Don't put troops under US control, Iran tells India
Josy Joseph in New Delhi | August 26, 2003 18:23 IST
Iraq must have a multinational force under the overall supervision of the United Nations instead of the occupational forces led by the United States, Iran's Foreign Minister Kamal Kharrazi told Indian leaders during his meetings on Sunday.
While asserting that his country wants to see a peaceful and progressive Iraq, Kharrazi cautioned India against sending troops under American command.
During his brief visit - described by Indian officials as a transit halt en route to China, Japan and Malaysia - Kharrazi called on Prime Minister Atal Bihari Vajpayee and External Affairs Minister Yashwant Sinha.
"During the discussions, there was a review of the progress in bilateral co-operation since the visit of President [Mohammed] Khatami," an external affairs ministry spokesman said.
The two sides expressed satisfaction at the progress made so far and hoped to convene a meeting of the Indo-Iran Joint Commission co-chaired by the foreign ministers of both countries, in December.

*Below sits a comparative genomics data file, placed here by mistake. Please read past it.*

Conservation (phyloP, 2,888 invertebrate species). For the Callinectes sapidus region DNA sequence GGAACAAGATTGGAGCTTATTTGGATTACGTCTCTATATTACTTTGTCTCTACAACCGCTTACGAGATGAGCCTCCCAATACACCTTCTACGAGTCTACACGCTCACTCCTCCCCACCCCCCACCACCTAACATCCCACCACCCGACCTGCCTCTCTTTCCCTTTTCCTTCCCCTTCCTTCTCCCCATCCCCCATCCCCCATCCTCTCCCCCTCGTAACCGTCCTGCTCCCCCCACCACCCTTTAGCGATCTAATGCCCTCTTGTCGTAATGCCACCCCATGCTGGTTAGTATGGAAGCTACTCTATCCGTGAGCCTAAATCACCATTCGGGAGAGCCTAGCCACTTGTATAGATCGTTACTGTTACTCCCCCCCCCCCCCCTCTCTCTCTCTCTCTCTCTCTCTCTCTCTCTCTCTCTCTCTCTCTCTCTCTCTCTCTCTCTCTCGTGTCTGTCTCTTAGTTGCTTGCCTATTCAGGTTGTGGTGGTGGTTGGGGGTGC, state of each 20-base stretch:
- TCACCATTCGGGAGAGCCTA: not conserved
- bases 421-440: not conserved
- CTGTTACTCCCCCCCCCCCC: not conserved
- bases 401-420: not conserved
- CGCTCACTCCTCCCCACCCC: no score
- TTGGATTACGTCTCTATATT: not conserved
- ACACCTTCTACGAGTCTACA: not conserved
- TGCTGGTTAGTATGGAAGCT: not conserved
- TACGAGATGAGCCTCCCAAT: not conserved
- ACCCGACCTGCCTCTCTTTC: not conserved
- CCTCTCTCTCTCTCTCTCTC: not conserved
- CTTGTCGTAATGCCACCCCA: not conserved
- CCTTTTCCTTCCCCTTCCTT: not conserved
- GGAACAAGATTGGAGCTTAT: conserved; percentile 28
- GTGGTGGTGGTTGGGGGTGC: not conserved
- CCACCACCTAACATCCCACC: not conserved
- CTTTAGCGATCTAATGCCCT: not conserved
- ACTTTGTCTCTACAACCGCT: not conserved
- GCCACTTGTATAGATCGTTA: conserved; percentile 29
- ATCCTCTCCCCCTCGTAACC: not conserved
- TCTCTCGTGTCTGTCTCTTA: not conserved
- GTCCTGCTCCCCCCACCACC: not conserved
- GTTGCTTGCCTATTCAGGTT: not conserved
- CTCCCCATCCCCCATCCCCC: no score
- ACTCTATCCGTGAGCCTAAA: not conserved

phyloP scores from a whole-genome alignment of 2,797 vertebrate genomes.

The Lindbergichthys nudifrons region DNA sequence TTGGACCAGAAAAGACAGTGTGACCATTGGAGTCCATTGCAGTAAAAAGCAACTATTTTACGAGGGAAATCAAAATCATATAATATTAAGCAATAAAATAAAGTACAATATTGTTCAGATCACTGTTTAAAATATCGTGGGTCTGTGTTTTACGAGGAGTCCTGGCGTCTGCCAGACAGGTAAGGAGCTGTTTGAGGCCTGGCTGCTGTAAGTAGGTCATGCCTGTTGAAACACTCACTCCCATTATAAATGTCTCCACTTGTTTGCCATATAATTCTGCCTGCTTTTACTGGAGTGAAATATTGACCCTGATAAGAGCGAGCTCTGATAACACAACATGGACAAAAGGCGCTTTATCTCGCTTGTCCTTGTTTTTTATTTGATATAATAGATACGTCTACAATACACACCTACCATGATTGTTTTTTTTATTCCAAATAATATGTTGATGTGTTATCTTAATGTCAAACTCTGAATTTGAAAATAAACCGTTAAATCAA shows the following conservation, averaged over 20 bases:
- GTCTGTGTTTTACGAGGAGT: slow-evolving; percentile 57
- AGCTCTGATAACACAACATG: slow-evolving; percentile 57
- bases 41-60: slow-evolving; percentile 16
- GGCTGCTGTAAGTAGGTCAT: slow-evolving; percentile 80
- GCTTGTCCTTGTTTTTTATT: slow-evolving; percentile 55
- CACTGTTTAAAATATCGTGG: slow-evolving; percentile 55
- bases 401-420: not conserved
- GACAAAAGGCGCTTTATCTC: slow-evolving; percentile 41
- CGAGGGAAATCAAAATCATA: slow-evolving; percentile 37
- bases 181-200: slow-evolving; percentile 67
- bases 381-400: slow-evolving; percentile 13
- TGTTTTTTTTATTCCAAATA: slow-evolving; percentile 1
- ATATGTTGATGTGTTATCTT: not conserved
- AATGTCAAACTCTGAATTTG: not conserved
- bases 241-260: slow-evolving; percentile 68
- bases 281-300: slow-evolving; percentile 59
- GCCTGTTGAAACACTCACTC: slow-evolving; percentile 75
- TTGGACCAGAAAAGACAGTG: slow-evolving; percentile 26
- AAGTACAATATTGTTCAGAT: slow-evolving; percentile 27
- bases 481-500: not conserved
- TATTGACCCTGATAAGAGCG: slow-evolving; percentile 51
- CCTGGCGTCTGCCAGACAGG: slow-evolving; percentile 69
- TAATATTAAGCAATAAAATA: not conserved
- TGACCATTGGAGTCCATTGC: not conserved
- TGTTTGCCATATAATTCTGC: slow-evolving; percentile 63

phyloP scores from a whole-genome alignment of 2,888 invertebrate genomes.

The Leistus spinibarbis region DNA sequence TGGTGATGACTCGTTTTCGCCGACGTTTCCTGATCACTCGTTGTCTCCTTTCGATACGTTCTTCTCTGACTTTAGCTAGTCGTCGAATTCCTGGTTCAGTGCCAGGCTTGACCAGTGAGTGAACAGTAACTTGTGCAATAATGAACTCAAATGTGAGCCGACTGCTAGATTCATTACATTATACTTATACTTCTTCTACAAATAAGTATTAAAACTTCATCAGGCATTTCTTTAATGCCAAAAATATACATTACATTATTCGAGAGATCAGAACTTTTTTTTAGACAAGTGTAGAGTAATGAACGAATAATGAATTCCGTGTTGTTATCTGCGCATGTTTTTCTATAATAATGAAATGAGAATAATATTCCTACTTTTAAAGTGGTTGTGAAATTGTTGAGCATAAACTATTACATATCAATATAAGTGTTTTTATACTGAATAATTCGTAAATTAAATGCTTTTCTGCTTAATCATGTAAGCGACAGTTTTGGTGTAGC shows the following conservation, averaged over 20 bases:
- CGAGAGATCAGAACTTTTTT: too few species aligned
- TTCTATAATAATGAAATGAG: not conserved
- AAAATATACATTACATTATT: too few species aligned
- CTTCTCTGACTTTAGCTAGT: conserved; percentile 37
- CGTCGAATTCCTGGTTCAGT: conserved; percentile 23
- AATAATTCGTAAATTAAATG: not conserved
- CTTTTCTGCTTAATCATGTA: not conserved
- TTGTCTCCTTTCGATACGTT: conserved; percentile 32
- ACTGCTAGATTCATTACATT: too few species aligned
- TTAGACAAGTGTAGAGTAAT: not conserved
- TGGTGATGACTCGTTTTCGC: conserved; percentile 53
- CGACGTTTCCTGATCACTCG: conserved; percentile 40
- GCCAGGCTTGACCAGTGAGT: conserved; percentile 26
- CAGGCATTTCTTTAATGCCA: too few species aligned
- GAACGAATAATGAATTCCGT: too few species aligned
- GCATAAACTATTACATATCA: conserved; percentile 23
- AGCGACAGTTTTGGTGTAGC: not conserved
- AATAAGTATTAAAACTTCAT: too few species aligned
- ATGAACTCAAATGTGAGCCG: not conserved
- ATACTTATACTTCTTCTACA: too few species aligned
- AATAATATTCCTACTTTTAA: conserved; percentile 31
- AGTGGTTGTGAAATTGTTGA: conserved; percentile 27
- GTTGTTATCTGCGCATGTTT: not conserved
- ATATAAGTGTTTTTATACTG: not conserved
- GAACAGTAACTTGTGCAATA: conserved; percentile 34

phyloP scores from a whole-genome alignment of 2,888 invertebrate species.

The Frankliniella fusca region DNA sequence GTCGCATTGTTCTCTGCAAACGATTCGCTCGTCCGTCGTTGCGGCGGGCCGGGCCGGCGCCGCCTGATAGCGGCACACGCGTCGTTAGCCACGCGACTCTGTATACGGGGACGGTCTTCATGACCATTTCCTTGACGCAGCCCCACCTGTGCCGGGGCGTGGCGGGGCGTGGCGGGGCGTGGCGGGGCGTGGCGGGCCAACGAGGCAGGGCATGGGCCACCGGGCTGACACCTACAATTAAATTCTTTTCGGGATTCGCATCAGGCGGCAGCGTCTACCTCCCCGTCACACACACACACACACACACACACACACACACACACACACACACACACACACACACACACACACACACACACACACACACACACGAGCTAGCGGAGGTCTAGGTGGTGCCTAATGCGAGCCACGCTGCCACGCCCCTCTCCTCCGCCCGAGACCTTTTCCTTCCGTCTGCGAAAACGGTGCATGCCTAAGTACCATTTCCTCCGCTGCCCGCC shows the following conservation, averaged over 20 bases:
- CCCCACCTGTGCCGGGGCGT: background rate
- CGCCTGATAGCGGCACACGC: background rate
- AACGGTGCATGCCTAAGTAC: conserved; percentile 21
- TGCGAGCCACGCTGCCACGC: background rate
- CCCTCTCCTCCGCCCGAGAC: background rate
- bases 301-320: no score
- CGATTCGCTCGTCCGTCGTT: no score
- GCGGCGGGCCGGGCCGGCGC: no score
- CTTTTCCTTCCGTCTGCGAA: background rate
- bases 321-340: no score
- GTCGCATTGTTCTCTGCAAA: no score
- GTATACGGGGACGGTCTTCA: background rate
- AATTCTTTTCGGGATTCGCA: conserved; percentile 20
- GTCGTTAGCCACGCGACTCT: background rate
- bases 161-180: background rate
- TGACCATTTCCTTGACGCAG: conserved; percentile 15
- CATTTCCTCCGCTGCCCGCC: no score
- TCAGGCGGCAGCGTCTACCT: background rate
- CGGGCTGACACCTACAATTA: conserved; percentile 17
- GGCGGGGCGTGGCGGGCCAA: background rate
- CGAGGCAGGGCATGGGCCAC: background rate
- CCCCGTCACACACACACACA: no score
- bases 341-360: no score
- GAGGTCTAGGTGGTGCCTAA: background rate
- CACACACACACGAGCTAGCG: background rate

They also discussed the situation in Afghanistan and 'both sides expressed full support to the government of President [Hamid] Karzai and looked forward to the constitutional Loya Jirga (council of tribal leaders) scheduled for later this year and elections next year', the spokesman said.
India and Iran expressed concern at the support that remnants of the Taliban are receiving from outside.
While Kharrazi reiterated Tehran's commitment to the peaceful use of nuclear energy, the two sides chose to ignore a recent report in a Pakistani paper claiming that India is helping Iran's suspected nuclear and chemical weapons programmes.
Describing the allegation as silly, the spokesman said it did not even figure in the talks with Kharrazi. "It is not difficult to imagine why such a report has appeared in the Pakistani press at this particular point of time. It is better not to take cognizance of such rubbish," he said on Monday.
An Iranian official in New Delhi said the report in the Pakistani newspaper Daily Times was 'imaginative'. India and Iran had 'strong bilateral relations, but there is no cooperation in nuclear and chemical weapons programmes'.
Kharrazi also raised the issue of a gas pipeline from Iran to India through Pakistan, but was told the security situation was not conducive for such a project. http://www.rediff.com/news/2003/aug/26iran.htm